The Element has kind of a weird gauge cluster backlight color. Greeney-bluey white. I thought I’d see about making the gauges and dials light up red instead, because I don’t have any real problems to focus on. Fortunately, it was a success despite being conceptually bankrupt.
The gauge cluster comes out in about 30 seconds, which isn’t an exaggeration. A little prying, one screw, a little more prying, and four screws. That was nice. The last time I was inside a gauge cluster it was to fix my Mercedes’ odometer; you had to screw around under the dash for a while, and that thing had a damn oil line going right to the gauge (features like that are why I think of the W123 as the last, best car of the 1960s). Anyway, for the Element cluster you can just use #74 bulbs, incandescent or LED, in the color of yer choice. I tried some LEDs, but I went back to incandescent because the light was a little more even.
Getting into the center console is real easy, too, and once it’s off you can throw another #74 bulb in the shifter. And getting into the HVAC dials and radio is super-easy, too — Philips screws and a little prying. But then the conceptually bankrupt part on my end was that things inside ’em are a little wacky. The HVAC dials use crazy tall bulbs, and the radio uses tiny little weirdo bulbs, so replacing them sounded like a real pain in the ass.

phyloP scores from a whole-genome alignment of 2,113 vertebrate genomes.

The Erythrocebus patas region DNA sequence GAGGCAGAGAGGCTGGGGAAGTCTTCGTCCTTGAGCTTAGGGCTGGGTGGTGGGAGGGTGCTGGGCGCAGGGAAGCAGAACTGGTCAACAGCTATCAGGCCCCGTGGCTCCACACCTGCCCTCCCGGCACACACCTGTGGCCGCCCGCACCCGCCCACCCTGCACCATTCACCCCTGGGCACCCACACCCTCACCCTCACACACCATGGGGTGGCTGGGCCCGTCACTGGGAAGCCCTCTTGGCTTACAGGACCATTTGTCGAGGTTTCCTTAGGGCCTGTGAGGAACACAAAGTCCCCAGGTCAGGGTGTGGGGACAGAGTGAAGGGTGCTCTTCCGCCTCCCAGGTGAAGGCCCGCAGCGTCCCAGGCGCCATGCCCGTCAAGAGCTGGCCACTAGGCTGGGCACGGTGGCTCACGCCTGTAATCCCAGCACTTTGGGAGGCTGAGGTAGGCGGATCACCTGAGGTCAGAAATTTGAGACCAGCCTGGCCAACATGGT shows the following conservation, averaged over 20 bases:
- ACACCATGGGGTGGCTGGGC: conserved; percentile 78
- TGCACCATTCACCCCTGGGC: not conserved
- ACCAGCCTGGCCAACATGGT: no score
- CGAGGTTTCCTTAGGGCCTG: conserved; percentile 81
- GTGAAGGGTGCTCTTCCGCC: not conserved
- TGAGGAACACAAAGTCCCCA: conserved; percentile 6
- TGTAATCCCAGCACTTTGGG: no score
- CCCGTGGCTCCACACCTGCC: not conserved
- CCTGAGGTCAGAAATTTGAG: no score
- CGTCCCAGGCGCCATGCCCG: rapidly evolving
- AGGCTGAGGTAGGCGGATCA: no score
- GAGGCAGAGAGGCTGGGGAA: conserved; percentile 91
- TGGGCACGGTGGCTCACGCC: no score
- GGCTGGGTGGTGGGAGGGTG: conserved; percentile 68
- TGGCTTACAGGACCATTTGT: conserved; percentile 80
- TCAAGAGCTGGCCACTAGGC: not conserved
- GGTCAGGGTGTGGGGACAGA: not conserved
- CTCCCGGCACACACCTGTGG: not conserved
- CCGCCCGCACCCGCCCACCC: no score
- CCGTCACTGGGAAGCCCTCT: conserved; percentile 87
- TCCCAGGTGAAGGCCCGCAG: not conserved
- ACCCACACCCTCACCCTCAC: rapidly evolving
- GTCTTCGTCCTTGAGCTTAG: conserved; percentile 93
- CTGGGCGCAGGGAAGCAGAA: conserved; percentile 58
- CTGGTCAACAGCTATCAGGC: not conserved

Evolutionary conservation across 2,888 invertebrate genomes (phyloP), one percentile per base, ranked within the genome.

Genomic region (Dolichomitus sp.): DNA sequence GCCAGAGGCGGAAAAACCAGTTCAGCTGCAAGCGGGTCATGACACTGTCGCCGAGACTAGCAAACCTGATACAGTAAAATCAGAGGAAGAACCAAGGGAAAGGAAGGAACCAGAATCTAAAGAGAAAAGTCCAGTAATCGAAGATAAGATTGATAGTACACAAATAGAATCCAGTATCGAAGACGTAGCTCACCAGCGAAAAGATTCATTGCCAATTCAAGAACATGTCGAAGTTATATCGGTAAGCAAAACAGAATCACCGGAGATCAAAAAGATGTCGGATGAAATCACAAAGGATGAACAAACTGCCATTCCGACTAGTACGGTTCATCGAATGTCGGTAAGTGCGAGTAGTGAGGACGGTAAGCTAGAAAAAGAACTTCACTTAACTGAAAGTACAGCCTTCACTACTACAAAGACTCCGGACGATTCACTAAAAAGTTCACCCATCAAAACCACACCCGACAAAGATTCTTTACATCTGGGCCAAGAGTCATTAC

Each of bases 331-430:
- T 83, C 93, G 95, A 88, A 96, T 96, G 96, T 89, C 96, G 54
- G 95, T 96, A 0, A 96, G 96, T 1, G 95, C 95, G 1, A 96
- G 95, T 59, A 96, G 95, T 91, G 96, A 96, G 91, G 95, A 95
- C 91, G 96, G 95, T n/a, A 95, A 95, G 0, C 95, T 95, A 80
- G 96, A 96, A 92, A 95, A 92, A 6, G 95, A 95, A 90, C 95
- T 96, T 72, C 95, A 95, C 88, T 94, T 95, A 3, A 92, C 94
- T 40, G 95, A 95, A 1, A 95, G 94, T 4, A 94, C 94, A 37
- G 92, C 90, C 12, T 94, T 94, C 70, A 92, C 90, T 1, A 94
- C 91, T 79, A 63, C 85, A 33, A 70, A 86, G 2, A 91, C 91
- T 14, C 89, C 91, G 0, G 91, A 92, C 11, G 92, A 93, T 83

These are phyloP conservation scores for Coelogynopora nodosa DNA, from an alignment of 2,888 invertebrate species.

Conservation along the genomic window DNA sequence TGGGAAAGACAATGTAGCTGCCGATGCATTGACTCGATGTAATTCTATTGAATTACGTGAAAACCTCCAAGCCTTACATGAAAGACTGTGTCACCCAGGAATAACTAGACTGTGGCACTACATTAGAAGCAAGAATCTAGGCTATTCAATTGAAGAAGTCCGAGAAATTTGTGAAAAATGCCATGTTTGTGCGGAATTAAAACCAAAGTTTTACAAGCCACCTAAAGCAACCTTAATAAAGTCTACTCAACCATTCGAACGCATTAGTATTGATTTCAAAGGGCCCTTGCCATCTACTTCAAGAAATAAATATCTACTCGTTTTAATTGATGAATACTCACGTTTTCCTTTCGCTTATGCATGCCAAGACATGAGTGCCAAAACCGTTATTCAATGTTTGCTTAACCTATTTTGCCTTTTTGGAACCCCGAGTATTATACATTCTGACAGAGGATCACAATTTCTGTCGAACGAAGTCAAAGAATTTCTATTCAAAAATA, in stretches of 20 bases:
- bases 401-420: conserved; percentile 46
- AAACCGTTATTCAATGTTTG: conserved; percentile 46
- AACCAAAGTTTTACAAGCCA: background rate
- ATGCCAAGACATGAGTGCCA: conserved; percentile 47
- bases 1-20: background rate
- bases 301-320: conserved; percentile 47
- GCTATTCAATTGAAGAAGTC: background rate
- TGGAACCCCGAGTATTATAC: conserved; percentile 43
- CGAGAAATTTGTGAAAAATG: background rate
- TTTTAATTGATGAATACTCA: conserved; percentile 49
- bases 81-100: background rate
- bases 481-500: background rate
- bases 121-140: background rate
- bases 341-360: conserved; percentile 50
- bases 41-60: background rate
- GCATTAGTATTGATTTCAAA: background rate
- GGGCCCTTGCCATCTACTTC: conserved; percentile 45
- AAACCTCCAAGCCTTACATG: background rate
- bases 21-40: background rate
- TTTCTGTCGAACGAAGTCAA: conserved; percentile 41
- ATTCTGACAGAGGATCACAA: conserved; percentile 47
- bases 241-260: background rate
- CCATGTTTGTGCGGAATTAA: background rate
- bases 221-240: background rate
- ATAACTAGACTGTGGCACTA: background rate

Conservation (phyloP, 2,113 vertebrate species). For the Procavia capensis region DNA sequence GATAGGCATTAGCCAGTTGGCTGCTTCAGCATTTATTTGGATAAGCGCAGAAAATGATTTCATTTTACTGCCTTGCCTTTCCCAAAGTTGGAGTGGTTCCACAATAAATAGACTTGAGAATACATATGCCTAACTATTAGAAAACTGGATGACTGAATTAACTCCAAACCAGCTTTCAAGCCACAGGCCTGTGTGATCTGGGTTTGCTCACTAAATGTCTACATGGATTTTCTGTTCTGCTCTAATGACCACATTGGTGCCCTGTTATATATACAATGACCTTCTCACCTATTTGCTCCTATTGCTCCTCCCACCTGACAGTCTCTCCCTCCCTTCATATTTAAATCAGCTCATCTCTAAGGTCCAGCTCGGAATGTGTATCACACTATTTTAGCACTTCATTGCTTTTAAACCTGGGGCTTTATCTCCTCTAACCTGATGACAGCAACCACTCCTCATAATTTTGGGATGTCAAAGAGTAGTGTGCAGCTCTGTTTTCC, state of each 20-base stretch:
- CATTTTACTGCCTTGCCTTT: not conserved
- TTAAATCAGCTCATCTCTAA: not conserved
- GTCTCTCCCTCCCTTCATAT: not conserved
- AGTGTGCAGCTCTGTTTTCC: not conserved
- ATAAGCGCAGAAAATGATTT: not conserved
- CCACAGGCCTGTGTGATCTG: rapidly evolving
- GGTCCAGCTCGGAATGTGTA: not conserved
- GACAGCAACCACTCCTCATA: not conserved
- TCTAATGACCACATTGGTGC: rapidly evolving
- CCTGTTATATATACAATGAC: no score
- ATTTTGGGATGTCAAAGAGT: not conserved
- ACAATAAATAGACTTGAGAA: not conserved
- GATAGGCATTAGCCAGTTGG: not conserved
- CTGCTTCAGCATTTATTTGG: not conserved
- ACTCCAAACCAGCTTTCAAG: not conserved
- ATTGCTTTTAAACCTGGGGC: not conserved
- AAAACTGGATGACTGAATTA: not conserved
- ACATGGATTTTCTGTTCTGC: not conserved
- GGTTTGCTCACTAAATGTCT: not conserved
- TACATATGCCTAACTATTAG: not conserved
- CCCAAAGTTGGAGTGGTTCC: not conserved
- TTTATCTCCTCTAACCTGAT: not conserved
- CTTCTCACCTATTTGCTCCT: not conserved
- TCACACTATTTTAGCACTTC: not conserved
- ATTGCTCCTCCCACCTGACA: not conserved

The HVAC knobs and buttons are pretty easy, though, because they used colored filters, which you can replace with Rubylith pretty easily. Obviously it’s best not to replace the dual-color temperature dial filter, although in a poignant critique of my mental acuity these days I didn’t actually think of that until I had already pulled the thingy off.
The radio’s the real dumb part. It uses little those blue guys that go over the bulbs, so I pulled all those off and just covered the light spreader with Rubylith. This was basically an interminable exercise in cutting shapes. In the picture I’m, like, 15% done. It was a real nightmare if you have big dumbass hands like me. I found out that I lost my Exacto knife, so I used woodcarving tools, which probably didn’t help much.
Kind of a pain, but I’m pretty happy with the results (although they’re somewhat obscured by blurrycam). A lot nicer at night. There’s a lot of really long unlit roads to the west of me, so it’s nice to have the red gauges way down low.